Robinah has owned an operated a retail electrical supply stall above the old taxi park in Kampala’s city center for 15 years. She sells such things as assortments of wire, switches, power outlets and light appliances. Her monthly profit averages 150,000 to 200,000 Ush.
She began using loans many years ago to help develop her business. Her first loan was 50,000 Ush. Her current loan is 1,500,000 Ush, and her revenues have increased commensurately. Robinah will invest the loan proceeds to restock her supplies of copper cabling, arrestors, switches, plugs, power cables, outlets, and related electrical supplies. She imports her stock from Kenya and Dubai, and her smiling face and expertise keep her customers returning.
Robinah’s family depends on her income to pay school fees and contribute to the family’s living costs. With Pearl’s compulsory savings program, Robinah saves 20,000 Ush each week. Someday, she hopes to transition her business into a wholesale distributorship. This will give her more sales and a consistent revenue stream. She and her husband hope to be able to afford a plot of land soon so they can construct their own home and see their children educated to the degree level.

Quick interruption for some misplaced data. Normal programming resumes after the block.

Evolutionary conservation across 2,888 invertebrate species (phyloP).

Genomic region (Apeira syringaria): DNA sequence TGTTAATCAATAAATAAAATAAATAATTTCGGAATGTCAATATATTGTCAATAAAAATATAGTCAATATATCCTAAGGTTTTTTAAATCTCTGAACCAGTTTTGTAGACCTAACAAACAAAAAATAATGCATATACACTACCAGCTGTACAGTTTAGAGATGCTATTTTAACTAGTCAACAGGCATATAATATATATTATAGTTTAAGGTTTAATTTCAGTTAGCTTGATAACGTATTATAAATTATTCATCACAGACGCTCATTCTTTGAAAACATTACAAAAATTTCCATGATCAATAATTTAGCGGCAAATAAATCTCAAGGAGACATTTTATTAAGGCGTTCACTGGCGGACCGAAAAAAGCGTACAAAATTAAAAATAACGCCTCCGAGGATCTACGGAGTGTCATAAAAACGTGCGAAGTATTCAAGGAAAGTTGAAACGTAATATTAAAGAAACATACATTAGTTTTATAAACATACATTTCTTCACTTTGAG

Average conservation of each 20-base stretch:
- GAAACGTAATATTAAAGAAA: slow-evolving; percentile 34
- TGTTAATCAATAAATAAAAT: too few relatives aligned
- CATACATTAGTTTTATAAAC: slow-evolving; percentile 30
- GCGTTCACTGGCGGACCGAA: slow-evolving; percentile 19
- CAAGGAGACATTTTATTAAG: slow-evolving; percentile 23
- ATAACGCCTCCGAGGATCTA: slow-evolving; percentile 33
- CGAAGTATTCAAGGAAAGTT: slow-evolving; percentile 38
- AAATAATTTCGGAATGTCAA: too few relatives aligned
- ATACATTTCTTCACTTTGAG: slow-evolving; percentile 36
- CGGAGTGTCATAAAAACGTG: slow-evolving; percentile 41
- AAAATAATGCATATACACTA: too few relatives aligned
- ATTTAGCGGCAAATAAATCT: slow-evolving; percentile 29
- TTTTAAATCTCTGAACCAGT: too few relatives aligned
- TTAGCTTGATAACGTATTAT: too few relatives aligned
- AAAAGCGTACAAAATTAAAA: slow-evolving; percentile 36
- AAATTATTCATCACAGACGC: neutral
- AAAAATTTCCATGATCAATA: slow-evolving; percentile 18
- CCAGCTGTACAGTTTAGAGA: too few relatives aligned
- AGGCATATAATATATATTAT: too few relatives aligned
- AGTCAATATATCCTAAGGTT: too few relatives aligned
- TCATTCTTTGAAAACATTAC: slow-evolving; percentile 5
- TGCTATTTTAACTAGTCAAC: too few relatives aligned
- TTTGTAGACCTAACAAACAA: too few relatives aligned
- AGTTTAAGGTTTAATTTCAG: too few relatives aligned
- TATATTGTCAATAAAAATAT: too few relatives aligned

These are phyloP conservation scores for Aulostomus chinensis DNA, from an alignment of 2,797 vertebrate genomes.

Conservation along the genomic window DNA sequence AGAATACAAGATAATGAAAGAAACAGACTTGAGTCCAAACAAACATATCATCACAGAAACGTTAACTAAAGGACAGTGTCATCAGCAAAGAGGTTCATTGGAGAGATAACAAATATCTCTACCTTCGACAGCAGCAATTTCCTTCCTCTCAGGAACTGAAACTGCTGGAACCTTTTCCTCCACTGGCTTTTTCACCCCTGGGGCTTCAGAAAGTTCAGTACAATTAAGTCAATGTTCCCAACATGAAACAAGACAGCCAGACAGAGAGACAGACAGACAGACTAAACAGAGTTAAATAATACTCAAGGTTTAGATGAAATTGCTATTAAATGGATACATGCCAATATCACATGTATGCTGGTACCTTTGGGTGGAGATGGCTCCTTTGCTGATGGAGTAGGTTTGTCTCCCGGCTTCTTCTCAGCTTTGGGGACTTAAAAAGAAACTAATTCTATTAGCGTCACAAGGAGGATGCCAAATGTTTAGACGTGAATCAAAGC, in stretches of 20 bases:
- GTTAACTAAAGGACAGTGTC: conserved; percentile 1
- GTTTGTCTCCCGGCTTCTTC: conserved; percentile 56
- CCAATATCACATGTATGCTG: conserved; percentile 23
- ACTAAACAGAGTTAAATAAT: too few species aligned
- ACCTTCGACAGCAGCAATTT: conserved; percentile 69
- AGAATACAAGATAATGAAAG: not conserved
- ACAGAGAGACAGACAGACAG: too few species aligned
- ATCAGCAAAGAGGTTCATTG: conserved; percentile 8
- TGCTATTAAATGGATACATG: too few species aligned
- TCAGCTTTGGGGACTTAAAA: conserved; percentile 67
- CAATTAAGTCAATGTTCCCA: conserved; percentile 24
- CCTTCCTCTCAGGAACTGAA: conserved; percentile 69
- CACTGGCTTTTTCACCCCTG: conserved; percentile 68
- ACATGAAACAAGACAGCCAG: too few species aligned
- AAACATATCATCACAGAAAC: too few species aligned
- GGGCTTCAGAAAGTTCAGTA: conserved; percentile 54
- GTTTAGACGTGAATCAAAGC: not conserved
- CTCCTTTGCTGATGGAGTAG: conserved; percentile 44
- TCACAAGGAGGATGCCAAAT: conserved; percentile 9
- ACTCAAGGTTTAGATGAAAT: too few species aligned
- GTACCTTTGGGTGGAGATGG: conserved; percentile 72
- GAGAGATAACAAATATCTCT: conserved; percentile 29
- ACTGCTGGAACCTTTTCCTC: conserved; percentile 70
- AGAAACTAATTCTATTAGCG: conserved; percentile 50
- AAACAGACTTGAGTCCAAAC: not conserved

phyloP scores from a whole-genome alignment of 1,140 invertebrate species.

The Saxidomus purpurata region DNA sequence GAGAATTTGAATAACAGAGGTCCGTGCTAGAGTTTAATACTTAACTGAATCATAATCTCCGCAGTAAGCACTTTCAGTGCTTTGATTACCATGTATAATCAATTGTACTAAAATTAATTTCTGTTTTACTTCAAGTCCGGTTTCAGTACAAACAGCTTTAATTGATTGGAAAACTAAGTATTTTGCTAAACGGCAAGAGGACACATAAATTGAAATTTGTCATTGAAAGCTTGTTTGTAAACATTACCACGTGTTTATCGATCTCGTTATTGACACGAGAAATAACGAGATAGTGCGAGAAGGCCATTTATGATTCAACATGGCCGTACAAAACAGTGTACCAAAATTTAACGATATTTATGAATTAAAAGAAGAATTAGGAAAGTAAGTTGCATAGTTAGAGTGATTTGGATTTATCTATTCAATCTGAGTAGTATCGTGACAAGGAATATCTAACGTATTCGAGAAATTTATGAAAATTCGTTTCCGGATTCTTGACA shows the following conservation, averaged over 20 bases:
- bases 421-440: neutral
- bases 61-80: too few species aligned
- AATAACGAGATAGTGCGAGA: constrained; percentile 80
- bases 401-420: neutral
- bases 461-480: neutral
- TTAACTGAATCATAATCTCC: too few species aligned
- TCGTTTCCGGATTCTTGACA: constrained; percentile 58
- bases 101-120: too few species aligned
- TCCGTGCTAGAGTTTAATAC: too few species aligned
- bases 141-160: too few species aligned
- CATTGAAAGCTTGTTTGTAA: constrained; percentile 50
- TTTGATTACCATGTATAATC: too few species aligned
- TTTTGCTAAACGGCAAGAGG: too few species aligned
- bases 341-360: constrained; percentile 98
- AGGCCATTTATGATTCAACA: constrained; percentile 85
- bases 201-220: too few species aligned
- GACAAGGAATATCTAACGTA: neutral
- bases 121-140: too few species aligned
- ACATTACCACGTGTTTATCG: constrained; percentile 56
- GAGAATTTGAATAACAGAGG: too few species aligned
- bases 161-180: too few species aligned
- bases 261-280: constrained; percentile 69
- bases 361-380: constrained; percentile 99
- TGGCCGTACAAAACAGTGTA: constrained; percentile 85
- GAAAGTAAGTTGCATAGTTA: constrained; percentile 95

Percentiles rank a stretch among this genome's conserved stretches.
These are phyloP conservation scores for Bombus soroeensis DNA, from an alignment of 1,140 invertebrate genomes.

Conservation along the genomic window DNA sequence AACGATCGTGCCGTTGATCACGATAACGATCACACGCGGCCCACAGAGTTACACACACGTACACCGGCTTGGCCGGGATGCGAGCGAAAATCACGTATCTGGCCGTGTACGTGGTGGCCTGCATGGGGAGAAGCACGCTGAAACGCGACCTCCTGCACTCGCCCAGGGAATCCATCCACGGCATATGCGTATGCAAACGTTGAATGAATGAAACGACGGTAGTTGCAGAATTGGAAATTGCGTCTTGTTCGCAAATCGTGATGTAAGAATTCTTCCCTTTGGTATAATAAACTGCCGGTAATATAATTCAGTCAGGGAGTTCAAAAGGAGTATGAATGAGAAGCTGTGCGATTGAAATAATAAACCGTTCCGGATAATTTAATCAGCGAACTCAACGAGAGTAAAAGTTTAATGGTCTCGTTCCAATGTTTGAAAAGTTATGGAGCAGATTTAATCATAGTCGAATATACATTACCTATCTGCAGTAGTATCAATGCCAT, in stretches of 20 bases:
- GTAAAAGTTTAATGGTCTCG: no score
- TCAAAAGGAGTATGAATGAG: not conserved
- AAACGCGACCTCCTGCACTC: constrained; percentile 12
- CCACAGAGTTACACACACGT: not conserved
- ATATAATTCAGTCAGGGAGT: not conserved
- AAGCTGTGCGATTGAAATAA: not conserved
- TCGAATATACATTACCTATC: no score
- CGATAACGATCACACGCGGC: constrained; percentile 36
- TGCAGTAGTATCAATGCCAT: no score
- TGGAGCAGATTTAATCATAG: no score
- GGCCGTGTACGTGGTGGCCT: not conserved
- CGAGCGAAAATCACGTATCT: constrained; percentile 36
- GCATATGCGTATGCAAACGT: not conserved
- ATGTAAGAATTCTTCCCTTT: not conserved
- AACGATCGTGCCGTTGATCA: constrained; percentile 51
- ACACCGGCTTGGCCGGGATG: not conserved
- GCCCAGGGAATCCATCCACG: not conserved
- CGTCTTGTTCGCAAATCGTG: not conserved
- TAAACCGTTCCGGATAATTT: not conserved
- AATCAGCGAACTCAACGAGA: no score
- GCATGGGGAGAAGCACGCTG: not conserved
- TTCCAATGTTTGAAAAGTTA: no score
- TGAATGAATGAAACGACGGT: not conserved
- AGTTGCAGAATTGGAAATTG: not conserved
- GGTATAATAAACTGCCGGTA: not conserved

This is a Group Loan
In a group loan, each member of the group receives an individual loan but is part of a larger group of individuals. The group is there to provide support to the members and to provide a system of peer pressure, but groups may or may not be formally bound by a group guarantee. In cases where there is a group guarantee, members of the group are responsible for paying back the loans of their fellow group members in the case of delinquency or default.
Kiva's Field Partners typically feature one borrower from a group. The loan description, sector, and other attributes for a group loan profile are determined by the featured borrower's loan. The other members of the group are not required to use their loans for the same purpose.
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